Australian design registration process

The approach to registering a design in Australia is different from most other countries in that substantive examination of the design is optional. This means that a design can be registered without ever being examined. Examination (known as Certification) is only required should the design owner need to actively enforce the registered design.

Our experience is that IP Australia will allow applicants to register GUI designs. An outstanding question, however, is whether or not a registered design for a GUI would be found to be valid if it is subjected to examination.

Validity of design registrations related to GUIs per se

There exist a few potential hurdles in establishing valid, enforceable design rights for GUIs in Australia. Under Australian design law, a registered design must be for a product. During substantive examination of a registered design, IP Australia assesses the visual features of the design by considering the product in an “at rest” state. This can create a problem, as a GUI is normally hidden when the associated product is in its “at rest” state, and therefore the design will not be visible.

The reasonableness of IP Australia assessing the visual features of a product “at rest” was called into question in a 2016 report to the Australian Government issued by the Advisory Council on Intellectual Property (ACIP), in which ACIP states: “There is nothing in the legislation which requires that visual features be observable in the ‘resting’ state or when unconnected to electricity. IP Australia should reconsider, and abandon, this aspect of its practice in assessing the validity of designs.”

In response to the ACIP Report, the Australian Government has indicated support for ACIP’s recommendation that “the treatment of virtual or non-physical designs be reconsidered, for example by allowing consideration of the product in its active state, not just its resting state, when considering validity”. Accordingly, we expect that the validity of Australian design registrations related to GUIs is likely to be clarified in the relatively near future, with the outcome being that designs related to GUIs are to be capable of being found valid, subject to the usual requirements for registration (eg of newness and distinctiveness).

Moreover, a recent IP Australia hearing decision has found a design registration in which:

  • the product was specified as a “Display screen”; and
  • the Statement of Newness and Distinctiveness (SOND) included in the application was directed toward “an image displayed on the display screen”,

to be invalid in part due to IP Australia considering the image not to be a feature of the display screen, as such, since other components of the device (of which the display screen is one part) are required for the image to be displayed on the display screen. In our opinion, IP Australia may have come to a different conclusion if the design registration had specified the product as an “Electronic device including a display screen” or similar.


We currently recommend the following when filing Australian design applications for GUIs:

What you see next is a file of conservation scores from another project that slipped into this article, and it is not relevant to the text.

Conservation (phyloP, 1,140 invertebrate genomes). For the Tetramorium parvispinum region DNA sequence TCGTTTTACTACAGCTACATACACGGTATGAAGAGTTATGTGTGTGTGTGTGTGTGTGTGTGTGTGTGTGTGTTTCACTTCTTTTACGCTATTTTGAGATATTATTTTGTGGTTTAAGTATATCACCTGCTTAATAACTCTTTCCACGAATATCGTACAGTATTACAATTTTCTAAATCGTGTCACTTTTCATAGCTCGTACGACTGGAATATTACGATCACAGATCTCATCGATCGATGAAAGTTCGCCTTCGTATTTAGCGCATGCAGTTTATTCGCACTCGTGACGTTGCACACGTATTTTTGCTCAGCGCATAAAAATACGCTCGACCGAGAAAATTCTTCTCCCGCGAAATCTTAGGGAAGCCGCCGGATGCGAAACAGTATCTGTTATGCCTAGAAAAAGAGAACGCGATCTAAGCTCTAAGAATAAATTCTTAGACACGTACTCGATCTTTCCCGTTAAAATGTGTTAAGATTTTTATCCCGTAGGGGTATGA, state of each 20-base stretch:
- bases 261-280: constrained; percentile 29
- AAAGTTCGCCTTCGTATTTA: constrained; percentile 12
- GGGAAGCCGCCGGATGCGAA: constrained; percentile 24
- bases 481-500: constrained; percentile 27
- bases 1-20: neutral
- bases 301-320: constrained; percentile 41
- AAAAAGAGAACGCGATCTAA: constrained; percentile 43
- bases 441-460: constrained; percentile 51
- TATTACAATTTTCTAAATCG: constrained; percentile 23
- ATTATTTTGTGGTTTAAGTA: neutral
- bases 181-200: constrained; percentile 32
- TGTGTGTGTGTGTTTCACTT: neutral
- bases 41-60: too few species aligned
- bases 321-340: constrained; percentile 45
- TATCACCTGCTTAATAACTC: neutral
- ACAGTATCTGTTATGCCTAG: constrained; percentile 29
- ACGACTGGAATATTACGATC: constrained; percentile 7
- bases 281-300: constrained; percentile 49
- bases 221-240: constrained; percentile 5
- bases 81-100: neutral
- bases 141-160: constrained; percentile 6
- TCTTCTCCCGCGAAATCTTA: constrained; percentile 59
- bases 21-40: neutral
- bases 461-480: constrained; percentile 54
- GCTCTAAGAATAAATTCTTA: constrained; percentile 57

• specifying the product as an “Electronic device including a display screen” or “Electronic device including a graphical user interface”, or similar;
  • filing representations that show the user interface of the electronic device in solid unbroken lines and other features of the electronic device in broken/dashed lines; and
  • including a SOND indicating that newness and distinctiveness reside in features of the user interface of the electronic device, those features being depicted in unbroken lines in the accompanying representations.

Given the present uncertainty with regard to GUI design registrations passing examination, however, we recommend against filing a request for examination (at least until the situation becomes clearer or there are strong commercial reasons for requesting examination).

Validity of design registrations related to animated GUIs

In some jurisdictions, a sequence of images are filed to depict animated GUIs. In our experience, IP Australia tends to consider design applications depicting animated GUIs (or any GUI that has a different appearance at different times, eg when in different operating modes) to be related to multiple different designs. As a result, IP Australia will request that the applicant selects one of the embodiments for registration and, optionally, files divisional applications or pays separate filing fees for each of the other embodiments. Whether divisional applications are filed, or separate filing fees paid, in effect a plurality of design applications will result, for which separate examination (if requested) and renewal fees will be payable.


It is possible to file and register a GUI design in Australia.

However, care should be taken at the time of filing to maximise opportunities for successfully establishing valid rights, such as during examination. That said, in view of IP Australia’s current position, it is recommended that examination is not requested until there is a change in case law or legislation relating to GUI designs.